After three coaches in four years, Jake Willsey looks to lead baseball to new heights

After a 2016 campaign that ended in heartbreak at the NCAA regional playoff, the Green Wave baseball team is looking to take it to the next level during the 2017 season. For senior infielder Jake Willsey, his final season is both something to look forward to and an opportunity to look back.

When Willsey discussed his choice to come to Tulane, it all boiled down to opportunity.

“I just wanted to play freshman baseball,” Willsey said. “… I had a bunch of offers that I had to choose from and when I met Coach [Rick] Jones … and his staff, I really felt like they were going to be able to take me to that professional level.”

Former head coach Jones recruited Willsey and many of the veteran Tulane baseball players in 2013. Jones was the head coach for the Tulane baseball team from 1994-2014 and led the Green Wave to two appearances in the College Baseball World Series.

Jones left Tulane in 2014 due to health concerns. David Pierce coached the team for two years before leaving to be head coach at University of Texas. New head coach Travis Jewett is the third head coach Willsey has had during four years at Tulane.

“[It’s been] the biggest adjustment,” Willsey said. “The style is just a lot different and having had to adapt so many times before, it took us a little while.”

Despite the challenges that come with repeated coaching changes, Willsey has persevered. For him, it has been the other players on the roster who make the experience.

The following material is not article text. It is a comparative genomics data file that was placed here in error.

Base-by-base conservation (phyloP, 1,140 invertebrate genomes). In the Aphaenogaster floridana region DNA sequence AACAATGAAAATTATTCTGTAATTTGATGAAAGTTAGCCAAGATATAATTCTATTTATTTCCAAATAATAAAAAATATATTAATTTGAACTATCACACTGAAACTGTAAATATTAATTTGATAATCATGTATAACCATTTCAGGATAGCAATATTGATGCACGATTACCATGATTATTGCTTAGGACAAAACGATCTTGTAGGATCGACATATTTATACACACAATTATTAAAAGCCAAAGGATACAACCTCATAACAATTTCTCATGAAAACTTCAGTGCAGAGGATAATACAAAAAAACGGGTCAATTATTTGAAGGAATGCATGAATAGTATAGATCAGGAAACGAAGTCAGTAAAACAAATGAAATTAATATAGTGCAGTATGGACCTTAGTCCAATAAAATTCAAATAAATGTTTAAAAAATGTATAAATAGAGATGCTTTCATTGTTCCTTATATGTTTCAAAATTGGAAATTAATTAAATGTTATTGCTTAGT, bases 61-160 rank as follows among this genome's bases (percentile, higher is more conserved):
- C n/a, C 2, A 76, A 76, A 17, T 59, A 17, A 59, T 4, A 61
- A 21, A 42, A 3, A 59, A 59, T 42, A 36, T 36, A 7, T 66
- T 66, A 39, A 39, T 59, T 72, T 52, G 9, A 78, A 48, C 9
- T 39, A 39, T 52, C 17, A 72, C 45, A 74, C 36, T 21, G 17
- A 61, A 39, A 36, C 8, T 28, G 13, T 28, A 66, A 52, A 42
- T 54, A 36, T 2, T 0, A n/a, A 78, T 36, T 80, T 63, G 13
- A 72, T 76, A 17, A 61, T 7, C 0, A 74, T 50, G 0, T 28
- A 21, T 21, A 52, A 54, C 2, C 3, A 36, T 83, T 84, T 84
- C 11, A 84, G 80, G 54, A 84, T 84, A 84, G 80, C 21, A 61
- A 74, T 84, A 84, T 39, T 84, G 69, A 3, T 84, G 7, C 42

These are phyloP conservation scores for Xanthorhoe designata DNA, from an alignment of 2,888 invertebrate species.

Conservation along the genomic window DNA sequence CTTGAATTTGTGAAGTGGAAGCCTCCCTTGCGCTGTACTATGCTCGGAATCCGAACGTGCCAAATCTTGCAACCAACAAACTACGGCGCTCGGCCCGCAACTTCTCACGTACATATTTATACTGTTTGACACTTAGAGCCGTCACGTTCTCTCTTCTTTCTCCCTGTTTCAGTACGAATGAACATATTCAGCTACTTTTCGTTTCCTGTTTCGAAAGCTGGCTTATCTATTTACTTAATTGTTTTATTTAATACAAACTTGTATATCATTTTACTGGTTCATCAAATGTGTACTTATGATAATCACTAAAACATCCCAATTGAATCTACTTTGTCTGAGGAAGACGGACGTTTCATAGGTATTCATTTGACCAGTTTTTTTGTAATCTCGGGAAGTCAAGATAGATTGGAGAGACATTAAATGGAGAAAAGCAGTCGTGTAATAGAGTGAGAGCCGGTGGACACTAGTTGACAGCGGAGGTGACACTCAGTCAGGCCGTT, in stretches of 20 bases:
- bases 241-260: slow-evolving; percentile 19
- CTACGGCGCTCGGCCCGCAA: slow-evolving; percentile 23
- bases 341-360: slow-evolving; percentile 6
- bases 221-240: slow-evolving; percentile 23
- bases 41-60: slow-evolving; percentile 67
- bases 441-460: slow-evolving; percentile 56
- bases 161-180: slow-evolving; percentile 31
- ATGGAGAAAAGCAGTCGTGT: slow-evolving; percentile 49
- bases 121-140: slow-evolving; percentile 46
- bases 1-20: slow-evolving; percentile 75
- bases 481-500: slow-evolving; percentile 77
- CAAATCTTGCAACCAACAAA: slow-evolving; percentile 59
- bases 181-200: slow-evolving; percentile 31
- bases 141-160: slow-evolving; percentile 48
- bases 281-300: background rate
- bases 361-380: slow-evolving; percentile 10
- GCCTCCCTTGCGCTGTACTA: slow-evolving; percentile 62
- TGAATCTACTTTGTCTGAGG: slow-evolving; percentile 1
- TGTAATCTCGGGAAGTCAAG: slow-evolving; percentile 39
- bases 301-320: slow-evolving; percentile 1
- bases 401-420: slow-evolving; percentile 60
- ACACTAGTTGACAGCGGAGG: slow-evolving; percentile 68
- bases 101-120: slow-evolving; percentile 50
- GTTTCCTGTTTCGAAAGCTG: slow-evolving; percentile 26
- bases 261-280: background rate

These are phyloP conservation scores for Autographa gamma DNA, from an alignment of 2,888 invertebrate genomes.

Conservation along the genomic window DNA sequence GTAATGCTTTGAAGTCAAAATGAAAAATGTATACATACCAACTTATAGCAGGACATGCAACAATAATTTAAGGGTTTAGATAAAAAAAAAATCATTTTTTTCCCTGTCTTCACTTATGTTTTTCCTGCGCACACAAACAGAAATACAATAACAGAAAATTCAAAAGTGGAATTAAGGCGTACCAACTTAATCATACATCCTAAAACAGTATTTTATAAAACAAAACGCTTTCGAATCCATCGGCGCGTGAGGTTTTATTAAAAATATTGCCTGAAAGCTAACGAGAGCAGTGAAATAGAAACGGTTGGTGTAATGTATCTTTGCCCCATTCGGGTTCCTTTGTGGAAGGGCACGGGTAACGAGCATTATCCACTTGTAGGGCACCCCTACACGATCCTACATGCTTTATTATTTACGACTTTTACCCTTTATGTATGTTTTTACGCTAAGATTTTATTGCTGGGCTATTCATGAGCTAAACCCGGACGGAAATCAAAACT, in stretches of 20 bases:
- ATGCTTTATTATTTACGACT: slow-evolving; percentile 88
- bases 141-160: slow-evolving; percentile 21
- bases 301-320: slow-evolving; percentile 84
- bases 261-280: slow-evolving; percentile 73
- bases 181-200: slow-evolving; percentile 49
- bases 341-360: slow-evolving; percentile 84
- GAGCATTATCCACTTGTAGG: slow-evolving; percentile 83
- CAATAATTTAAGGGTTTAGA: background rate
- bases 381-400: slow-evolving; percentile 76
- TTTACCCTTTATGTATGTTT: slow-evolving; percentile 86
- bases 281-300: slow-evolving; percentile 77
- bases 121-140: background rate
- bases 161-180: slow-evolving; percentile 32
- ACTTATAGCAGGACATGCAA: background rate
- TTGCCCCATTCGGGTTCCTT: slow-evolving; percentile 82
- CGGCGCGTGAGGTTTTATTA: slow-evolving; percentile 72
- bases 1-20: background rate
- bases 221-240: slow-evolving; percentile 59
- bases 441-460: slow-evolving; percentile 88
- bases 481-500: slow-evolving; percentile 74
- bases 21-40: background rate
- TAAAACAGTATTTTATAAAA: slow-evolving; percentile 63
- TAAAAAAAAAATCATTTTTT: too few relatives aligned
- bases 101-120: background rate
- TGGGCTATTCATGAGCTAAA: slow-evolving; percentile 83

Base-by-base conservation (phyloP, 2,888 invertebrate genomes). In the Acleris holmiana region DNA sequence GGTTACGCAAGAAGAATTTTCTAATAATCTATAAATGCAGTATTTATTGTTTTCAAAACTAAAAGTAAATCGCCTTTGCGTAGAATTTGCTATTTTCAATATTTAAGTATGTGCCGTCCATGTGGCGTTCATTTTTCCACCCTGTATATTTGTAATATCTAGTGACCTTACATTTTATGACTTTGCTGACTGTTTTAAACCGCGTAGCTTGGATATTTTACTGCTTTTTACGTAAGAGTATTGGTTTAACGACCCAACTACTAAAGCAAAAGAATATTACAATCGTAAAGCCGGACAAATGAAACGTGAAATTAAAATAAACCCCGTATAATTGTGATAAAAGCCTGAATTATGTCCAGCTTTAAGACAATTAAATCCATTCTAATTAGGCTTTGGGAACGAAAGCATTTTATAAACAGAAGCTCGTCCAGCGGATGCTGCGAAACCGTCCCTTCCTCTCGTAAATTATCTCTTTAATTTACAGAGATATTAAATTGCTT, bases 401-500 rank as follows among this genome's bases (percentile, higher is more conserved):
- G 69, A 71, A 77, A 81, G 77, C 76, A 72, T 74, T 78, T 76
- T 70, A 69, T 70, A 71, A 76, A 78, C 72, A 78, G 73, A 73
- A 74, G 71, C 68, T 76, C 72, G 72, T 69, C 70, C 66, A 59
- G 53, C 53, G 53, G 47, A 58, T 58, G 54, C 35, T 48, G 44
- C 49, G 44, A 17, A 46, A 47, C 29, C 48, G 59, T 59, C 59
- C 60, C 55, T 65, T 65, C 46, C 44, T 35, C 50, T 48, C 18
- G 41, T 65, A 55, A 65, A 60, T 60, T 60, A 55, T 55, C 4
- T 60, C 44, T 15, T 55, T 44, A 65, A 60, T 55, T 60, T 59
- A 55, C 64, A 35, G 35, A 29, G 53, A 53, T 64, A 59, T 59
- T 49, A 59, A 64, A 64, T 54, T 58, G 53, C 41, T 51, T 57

“I feel like these teams that I have been a part of have really been unforgettable. It’s the people within them,” Willsey said. “That’s something that has made my decision to come to Tulane one I can look back at fondly.”

For the 2017 season, the Green Wave will need to make up for a lot of lost talent. Catcher Jake Rogers and shortstop Stephen Alemais were both taken in the third round of the MLB entry draft. Three other players got drafted in rounds 10-40. Despite the losses, Jake Willsey is confident in their chances.

“Nobody is going to be the catch-and-throw guy that Jake Rogers was, but Jeremy [Montalbano] is more than adequate on that front,” Willsey said. “At shortstop, we have a couple of freshmen battling and getting better every day, and ultimately, I don’t feel like the drop-off will be as drastic as some people [think].”

Willsey and the rest of the team will also have to rely heavily on the expertise of new head coach Travis Jewett. As an assistant coach at Vanderbilt, Jewett made it to the College World Series two years in a row, winning one championship.

“We just trust that he knows what it takes to get there because he has been there,” Willsey said. “Ultimately, we need to ride his coattails in that way because none of us have been there so we just have to trust that he knows how to get there …”

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